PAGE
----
Oregon, Rhode Island, Utah, Vermont and Washington considered bills to raise the legal age to 21. These bills all died due to adjournment of the state legislative sessions. Measures to raise the legal age to 21 remain pending in California, Massachusetts, New Jersey and New York.

Other states have set their sights on age 19. Iowa and Texas both had bills to increase the legal age to 19; neither passed. New Jersey has had age 19 on the books for several years.


State and local action, however, does not necessarily signal federal action. As Briant explained, the Food and Drug Administration (FDA) was required to submit to Congress a report regarding the public health impact of raising the legal age to purchase tobacco.

The agency sponsored a study conducted by the Institute of Medicine (IOM) to determine the public health impact of raising the legal age to 21 and 25.

In the report, a committee of experts reviewed existing literature on tobacco use initiation, developmental biology and psychology, and tobacco policy and predicted the likely public health outcomes of raising the age for tobacco products to 19, 21 and 25 years old.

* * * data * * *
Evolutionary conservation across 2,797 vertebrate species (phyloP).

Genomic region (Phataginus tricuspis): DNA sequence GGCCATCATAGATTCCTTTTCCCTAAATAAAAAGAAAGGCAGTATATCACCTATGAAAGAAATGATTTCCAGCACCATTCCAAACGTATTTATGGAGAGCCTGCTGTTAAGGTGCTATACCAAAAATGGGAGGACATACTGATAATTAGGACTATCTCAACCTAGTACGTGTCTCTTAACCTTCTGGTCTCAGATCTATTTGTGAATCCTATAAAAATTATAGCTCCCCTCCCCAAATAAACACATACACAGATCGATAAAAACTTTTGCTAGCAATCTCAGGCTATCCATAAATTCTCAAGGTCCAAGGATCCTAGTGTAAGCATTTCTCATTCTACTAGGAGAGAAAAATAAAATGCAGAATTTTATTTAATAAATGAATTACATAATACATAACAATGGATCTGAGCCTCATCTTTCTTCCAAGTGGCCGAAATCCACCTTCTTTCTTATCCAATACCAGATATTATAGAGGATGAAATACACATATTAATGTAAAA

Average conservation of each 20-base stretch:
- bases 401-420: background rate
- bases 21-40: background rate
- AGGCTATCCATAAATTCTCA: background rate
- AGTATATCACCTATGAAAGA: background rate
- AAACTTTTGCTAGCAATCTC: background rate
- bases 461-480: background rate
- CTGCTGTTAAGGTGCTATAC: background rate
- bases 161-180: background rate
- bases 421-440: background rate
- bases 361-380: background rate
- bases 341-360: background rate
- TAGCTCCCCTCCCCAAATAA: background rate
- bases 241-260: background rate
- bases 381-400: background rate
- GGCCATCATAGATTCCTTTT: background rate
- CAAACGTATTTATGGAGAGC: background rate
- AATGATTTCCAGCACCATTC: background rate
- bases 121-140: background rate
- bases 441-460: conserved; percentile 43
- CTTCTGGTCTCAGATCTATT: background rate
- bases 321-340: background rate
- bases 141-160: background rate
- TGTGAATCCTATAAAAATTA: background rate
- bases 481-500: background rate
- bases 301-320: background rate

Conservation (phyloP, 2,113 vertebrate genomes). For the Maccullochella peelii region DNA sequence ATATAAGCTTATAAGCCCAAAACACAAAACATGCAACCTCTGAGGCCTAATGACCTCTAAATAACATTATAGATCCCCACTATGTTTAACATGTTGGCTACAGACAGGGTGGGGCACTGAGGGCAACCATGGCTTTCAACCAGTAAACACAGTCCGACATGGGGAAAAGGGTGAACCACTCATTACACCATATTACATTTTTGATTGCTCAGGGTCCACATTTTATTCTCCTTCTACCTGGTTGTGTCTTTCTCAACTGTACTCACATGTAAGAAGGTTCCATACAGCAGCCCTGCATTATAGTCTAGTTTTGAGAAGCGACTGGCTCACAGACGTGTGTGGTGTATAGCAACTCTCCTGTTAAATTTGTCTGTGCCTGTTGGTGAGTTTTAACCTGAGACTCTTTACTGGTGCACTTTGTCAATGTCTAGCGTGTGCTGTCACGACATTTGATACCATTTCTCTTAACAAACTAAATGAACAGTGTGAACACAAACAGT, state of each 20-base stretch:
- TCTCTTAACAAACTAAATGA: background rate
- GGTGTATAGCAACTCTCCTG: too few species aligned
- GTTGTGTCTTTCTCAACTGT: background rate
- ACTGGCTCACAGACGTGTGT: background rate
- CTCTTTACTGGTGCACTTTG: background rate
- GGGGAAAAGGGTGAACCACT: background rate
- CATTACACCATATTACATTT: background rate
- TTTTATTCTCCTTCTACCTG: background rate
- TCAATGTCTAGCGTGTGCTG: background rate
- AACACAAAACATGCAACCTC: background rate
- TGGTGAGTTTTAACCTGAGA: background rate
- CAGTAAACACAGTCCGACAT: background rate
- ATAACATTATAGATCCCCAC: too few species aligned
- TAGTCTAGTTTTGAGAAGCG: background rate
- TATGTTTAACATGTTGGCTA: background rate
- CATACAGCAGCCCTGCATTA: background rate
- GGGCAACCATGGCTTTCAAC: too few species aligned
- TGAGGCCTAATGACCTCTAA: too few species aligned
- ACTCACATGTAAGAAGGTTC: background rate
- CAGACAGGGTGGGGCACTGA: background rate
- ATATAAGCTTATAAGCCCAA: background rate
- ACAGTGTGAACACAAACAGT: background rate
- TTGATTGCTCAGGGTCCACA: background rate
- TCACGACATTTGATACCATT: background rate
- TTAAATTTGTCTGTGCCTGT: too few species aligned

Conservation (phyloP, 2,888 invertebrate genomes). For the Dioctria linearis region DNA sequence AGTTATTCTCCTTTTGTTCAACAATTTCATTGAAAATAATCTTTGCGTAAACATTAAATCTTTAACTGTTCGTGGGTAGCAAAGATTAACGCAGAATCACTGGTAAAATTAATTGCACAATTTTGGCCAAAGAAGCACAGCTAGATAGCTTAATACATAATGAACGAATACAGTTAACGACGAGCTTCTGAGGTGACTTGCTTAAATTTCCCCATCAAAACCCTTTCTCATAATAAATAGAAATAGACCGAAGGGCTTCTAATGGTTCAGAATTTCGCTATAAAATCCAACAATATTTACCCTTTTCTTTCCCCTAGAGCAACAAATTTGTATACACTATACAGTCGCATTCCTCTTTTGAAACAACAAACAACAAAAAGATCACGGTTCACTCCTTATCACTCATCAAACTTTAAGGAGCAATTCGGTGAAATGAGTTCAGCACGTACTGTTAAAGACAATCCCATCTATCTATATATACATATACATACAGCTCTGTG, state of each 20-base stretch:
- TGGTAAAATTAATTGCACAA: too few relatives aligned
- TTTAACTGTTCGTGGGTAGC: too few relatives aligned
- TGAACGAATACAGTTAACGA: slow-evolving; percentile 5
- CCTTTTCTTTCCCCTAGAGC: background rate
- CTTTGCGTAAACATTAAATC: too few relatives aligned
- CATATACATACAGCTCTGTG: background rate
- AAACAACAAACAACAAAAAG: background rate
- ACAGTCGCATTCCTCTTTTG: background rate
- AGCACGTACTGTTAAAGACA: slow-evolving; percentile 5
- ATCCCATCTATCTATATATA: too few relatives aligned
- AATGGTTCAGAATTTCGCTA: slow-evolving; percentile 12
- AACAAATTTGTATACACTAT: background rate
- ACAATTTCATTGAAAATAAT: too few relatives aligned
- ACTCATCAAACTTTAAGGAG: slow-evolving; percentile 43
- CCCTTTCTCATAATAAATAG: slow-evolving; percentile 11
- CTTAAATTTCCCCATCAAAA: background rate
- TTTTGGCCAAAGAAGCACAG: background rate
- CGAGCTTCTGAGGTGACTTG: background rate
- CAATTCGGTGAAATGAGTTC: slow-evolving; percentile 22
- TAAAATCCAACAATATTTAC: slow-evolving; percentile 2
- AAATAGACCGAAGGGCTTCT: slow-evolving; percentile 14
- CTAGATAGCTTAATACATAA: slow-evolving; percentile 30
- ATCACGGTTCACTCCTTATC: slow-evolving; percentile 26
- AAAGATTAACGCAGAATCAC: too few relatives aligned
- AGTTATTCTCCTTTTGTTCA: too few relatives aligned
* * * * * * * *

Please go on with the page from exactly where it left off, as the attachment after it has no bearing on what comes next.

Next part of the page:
The report found that increasing the minimum age of legal access (MLA) for tobacco products would likely prevent or delay initiation of tobacco use by adolescents and young adults. The age group most impacted would be those aged 15 to 17.

As a result of this review, the committee also concluded that the impact of raising the MLA to 21 would likely be substantially higher than raising it to 19. However, the added effect of raising the MLA from 21 to 25 would likely be considerably less.

“While the IOM report is often referenced on this topic, it’s important to highlight two key points,” explained David Bishop, managing partner of sales and marketing firm Balvor LLC. “The analysis was designed to look at the issue from a federal level, and the findings are projected based on some very broad assumptions. In other words, it would be inappropriate for someone to argue that these findings are applicable at the state level.”